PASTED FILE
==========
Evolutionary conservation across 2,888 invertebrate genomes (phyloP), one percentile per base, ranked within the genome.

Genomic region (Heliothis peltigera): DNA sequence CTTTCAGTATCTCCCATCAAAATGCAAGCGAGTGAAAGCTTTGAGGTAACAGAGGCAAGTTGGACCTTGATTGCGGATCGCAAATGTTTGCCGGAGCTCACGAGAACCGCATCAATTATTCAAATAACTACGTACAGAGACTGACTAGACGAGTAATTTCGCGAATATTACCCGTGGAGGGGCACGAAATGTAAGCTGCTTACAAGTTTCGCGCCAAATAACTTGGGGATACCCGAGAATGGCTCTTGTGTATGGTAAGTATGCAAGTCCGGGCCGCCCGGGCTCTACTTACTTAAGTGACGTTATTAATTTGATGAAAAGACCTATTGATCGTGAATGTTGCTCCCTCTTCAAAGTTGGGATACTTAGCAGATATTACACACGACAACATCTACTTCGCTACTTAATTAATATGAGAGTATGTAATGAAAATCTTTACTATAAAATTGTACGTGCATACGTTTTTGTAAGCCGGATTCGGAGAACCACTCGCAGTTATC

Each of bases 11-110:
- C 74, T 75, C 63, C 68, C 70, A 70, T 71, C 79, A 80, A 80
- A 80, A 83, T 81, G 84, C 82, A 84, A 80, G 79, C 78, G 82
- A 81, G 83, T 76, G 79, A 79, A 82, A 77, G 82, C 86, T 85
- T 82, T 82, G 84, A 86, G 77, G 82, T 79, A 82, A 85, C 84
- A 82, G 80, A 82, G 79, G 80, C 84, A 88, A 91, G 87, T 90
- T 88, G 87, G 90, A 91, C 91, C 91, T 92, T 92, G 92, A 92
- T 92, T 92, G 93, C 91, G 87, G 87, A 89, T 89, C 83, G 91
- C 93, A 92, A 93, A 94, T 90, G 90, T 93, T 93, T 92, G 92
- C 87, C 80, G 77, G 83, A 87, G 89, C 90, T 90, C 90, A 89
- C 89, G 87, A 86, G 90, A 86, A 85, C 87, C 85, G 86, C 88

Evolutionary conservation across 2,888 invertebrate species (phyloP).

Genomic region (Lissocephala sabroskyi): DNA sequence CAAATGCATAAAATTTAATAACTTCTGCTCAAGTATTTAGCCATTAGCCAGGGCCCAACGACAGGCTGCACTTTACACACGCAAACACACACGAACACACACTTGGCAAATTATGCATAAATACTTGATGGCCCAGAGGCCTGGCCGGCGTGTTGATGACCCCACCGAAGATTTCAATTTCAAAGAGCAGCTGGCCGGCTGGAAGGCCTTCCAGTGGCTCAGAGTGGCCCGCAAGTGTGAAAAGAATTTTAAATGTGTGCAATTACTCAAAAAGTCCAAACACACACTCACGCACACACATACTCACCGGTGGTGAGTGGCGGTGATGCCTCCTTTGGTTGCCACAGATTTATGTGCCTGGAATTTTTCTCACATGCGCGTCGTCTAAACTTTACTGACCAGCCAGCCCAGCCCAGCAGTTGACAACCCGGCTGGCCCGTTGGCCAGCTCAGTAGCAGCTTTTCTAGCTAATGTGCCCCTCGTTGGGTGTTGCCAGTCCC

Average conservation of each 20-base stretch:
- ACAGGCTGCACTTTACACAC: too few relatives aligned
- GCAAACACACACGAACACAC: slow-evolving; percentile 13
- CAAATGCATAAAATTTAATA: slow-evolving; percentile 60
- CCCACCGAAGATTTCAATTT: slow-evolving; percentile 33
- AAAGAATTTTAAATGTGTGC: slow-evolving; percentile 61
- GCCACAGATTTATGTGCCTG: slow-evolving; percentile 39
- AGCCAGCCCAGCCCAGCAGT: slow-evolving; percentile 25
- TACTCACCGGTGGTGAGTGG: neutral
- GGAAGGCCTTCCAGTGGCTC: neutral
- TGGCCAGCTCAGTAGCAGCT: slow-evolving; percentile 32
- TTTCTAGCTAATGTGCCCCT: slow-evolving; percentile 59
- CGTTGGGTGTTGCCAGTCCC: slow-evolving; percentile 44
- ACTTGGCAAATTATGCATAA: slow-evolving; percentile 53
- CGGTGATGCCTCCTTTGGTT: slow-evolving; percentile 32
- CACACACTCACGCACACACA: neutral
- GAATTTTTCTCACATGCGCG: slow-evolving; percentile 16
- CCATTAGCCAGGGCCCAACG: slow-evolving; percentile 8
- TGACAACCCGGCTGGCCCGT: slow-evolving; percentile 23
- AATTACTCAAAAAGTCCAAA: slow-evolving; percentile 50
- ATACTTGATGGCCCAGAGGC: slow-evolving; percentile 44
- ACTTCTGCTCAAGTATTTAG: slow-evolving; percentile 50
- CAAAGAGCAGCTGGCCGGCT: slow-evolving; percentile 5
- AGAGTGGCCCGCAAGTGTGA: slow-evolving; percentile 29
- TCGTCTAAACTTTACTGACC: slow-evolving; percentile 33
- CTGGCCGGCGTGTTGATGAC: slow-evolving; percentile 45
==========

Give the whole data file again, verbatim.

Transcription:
Evolutionary conservation across 2,888 invertebrate genomes (phyloP), one percentile per base, ranked within the genome.

Genomic region (Heliothis peltigera): DNA sequence CTTTCAGTATCTCCCATCAAAATGCAAGCGAGTGAAAGCTTTGAGGTAACAGAGGCAAGTTGGACCTTGATTGCGGATCGCAAATGTTTGCCGGAGCTCACGAGAACCGCATCAATTATTCAAATAACTACGTACAGAGACTGACTAGACGAGTAATTTCGCGAATATTACCCGTGGAGGGGCACGAAATGTAAGCTGCTTACAAGTTTCGCGCCAAATAACTTGGGGATACCCGAGAATGGCTCTTGTGTATGGTAAGTATGCAAGTCCGGGCCGCCCGGGCTCTACTTACTTAAGTGACGTTATTAATTTGATGAAAAGACCTATTGATCGTGAATGTTGCTCCCTCTTCAAAGTTGGGATACTTAGCAGATATTACACACGACAACATCTACTTCGCTACTTAATTAATATGAGAGTATGTAATGAAAATCTTTACTATAAAATTGTACGTGCATACGTTTTTGTAAGCCGGATTCGGAGAACCACTCGCAGTTATC

Each of bases 11-110:
- C 74, T 75, C 63, C 68, C 70, A 70, T 71, C 79, A 80, A 80
- A 80, A 83, T 81, G 84, C 82, A 84, A 80, G 79, C 78, G 82
- A 81, G 83, T 76, G 79, A 79, A 82, A 77, G 82, C 86, T 85
- T 82, T 82, G 84, A 86, G 77, G 82, T 79, A 82, A 85, C 84
- A 82, G 80, A 82, G 79, G 80, C 84, A 88, A 91, G 87, T 90
- T 88, G 87, G 90, A 91, C 91, C 91, T 92, T 92, G 92, A 92
- T 92, T 92, G 93, C 91, G 87, G 87, A 89, T 89, C 83, G 91
- C 93, A 92, A 93, A 94, T 90, G 90, T 93, T 93, T 92, G 92
- C 87, C 80, G 77, G 83, A 87, G 89, C 90, T 90, C 90, A 89
- C 89, G 87, A 86, G 90, A 86, A 85, C 87, C 85, G 86, C 88

Evolutionary conservation across 2,888 invertebrate species (phyloP).

Genomic region (Lissocephala sabroskyi): DNA sequence CAAATGCATAAAATTTAATAACTTCTGCTCAAGTATTTAGCCATTAGCCAGGGCCCAACGACAGGCTGCACTTTACACACGCAAACACACACGAACACACACTTGGCAAATTATGCATAAATACTTGATGGCCCAGAGGCCTGGCCGGCGTGTTGATGACCCCACCGAAGATTTCAATTTCAAAGAGCAGCTGGCCGGCTGGAAGGCCTTCCAGTGGCTCAGAGTGGCCCGCAAGTGTGAAAAGAATTTTAAATGTGTGCAATTACTCAAAAAGTCCAAACACACACTCACGCACACACATACTCACCGGTGGTGAGTGGCGGTGATGCCTCCTTTGGTTGCCACAGATTTATGTGCCTGGAATTTTTCTCACATGCGCGTCGTCTAAACTTTACTGACCAGCCAGCCCAGCCCAGCAGTTGACAACCCGGCTGGCCCGTTGGCCAGCTCAGTAGCAGCTTTTCTAGCTAATGTGCCCCTCGTTGGGTGTTGCCAGTCCC

Average conservation of each 20-base stretch:
- ACAGGCTGCACTTTACACAC: too few relatives aligned
- GCAAACACACACGAACACAC: slow-evolving; percentile 13
- CAAATGCATAAAATTTAATA: slow-evolving; percentile 60
- CCCACCGAAGATTTCAATTT: slow-evolving; percentile 33
- AAAGAATTTTAAATGTGTGC: slow-evolving; percentile 61
- GCCACAGATTTATGTGCCTG: slow-evolving; percentile 39
- AGCCAGCCCAGCCCAGCAGT: slow-evolving; percentile 25
- TACTCACCGGTGGTGAGTGG: neutral
- GGAAGGCCTTCCAGTGGCTC: neutral
- TGGCCAGCTCAGTAGCAGCT: slow-evolving; percentile 32
- TTTCTAGCTAATGTGCCCCT: slow-evolving; percentile 59
- CGTTGGGTGTTGCCAGTCCC: slow-evolving; percentile 44
- ACTTGGCAAATTATGCATAA: slow-evolving; percentile 53
- CGGTGATGCCTCCTTTGGTT: slow-evolving; percentile 32
- CACACACTCACGCACACACA: neutral
- GAATTTTTCTCACATGCGCG: slow-evolving; percentile 16
- CCATTAGCCAGGGCCCAACG: slow-evolving; percentile 8
- TGACAACCCGGCTGGCCCGT: slow-evolving; percentile 23
- AATTACTCAAAAAGTCCAAA: slow-evolving; percentile 50
- ATACTTGATGGCCCAGAGGC: slow-evolving; percentile 44
- ACTTCTGCTCAAGTATTTAG: slow-evolving; percentile 50
- CAAAGAGCAGCTGGCCGGCT: slow-evolving; percentile 5
- AGAGTGGCCCGCAAGTGTGA: slow-evolving; percentile 29
- TCGTCTAAACTTTACTGACC: slow-evolving; percentile 33
- CTGGCCGGCGTGTTGATGAC: slow-evolving; percentile 45